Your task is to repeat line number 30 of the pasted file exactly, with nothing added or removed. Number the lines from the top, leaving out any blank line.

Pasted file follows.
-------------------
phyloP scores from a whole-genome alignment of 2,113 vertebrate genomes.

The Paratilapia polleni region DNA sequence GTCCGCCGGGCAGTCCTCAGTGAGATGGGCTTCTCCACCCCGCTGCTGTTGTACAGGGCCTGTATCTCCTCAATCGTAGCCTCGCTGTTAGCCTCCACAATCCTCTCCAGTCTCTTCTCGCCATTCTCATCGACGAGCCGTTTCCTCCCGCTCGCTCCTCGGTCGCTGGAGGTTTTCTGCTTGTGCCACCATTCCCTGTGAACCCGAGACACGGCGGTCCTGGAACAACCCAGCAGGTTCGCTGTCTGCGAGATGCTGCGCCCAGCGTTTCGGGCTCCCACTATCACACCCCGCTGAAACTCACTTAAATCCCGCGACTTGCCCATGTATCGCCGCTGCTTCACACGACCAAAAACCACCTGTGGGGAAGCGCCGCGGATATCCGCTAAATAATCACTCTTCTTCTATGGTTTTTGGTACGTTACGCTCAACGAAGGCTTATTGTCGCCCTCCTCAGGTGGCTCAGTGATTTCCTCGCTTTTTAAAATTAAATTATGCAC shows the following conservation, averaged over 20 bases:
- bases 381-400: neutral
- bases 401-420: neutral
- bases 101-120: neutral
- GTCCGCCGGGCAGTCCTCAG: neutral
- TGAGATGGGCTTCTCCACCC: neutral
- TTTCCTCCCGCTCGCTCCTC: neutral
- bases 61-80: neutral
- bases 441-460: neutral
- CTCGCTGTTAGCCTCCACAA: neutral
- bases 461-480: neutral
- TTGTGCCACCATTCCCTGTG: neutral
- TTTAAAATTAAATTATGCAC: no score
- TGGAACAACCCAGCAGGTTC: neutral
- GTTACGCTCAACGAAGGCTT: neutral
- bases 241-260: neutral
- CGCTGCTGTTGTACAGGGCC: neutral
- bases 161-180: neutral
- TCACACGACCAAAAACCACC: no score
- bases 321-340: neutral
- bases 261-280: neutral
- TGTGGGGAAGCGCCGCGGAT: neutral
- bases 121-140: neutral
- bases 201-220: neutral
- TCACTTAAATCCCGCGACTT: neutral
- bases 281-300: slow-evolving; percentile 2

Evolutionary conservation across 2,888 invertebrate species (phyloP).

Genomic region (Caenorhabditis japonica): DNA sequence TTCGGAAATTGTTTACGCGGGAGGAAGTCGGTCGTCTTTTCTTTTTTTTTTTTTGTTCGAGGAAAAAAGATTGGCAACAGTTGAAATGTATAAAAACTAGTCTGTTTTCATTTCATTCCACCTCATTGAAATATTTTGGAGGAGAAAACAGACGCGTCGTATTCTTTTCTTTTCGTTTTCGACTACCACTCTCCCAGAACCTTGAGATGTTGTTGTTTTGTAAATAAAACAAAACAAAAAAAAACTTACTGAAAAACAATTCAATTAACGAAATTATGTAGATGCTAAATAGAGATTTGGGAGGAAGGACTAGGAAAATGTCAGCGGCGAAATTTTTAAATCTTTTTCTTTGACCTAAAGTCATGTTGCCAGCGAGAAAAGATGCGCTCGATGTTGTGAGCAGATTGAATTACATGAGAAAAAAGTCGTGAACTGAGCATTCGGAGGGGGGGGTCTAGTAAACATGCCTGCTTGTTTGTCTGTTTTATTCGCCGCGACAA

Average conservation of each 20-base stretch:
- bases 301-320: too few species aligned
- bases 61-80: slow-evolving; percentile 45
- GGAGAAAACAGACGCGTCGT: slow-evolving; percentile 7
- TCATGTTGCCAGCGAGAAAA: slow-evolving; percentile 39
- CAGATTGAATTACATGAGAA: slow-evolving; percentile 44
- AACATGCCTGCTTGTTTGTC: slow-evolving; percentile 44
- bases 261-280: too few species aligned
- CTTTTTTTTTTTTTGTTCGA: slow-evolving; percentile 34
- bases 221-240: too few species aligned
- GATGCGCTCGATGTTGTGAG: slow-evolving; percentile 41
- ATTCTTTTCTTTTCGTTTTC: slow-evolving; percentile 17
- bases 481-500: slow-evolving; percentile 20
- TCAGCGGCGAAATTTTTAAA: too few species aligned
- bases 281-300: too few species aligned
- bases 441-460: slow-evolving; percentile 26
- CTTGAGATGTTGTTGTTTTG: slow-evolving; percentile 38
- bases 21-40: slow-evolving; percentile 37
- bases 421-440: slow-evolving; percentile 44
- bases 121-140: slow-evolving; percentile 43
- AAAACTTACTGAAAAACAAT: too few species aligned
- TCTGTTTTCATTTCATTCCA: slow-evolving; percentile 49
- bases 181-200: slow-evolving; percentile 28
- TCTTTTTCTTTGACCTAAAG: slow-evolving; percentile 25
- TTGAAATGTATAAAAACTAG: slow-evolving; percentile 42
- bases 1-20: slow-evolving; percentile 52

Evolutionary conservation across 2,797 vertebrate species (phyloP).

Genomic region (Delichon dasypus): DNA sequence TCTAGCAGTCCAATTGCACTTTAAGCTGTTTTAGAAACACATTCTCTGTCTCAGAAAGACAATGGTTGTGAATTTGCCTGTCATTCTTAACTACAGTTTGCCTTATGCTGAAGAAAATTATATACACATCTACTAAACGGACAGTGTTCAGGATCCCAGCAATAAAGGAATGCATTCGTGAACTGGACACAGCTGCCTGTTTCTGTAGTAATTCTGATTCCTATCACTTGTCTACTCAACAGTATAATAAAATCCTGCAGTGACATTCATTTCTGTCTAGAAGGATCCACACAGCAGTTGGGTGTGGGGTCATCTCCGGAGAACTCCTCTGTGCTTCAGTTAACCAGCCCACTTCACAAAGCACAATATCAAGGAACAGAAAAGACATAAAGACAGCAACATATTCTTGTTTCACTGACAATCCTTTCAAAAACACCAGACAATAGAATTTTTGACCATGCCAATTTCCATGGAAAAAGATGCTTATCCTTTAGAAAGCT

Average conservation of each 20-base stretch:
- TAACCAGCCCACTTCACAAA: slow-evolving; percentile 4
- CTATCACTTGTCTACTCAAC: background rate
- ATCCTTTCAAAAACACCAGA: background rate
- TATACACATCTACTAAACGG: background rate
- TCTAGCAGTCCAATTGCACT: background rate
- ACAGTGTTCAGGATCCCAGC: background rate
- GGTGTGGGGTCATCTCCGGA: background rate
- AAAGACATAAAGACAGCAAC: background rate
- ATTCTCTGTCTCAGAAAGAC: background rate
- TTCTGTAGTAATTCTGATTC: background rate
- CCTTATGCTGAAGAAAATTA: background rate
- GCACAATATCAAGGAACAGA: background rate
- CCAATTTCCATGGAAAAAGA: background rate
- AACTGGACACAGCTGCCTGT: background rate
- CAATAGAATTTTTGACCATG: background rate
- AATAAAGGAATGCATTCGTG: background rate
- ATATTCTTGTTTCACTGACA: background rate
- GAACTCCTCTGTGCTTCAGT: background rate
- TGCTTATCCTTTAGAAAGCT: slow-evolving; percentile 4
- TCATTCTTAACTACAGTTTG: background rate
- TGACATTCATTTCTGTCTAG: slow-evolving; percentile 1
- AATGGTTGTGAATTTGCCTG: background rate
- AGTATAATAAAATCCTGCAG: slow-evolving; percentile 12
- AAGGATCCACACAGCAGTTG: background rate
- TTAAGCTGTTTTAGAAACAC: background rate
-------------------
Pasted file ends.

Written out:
Average conservation of each 20-base stretch: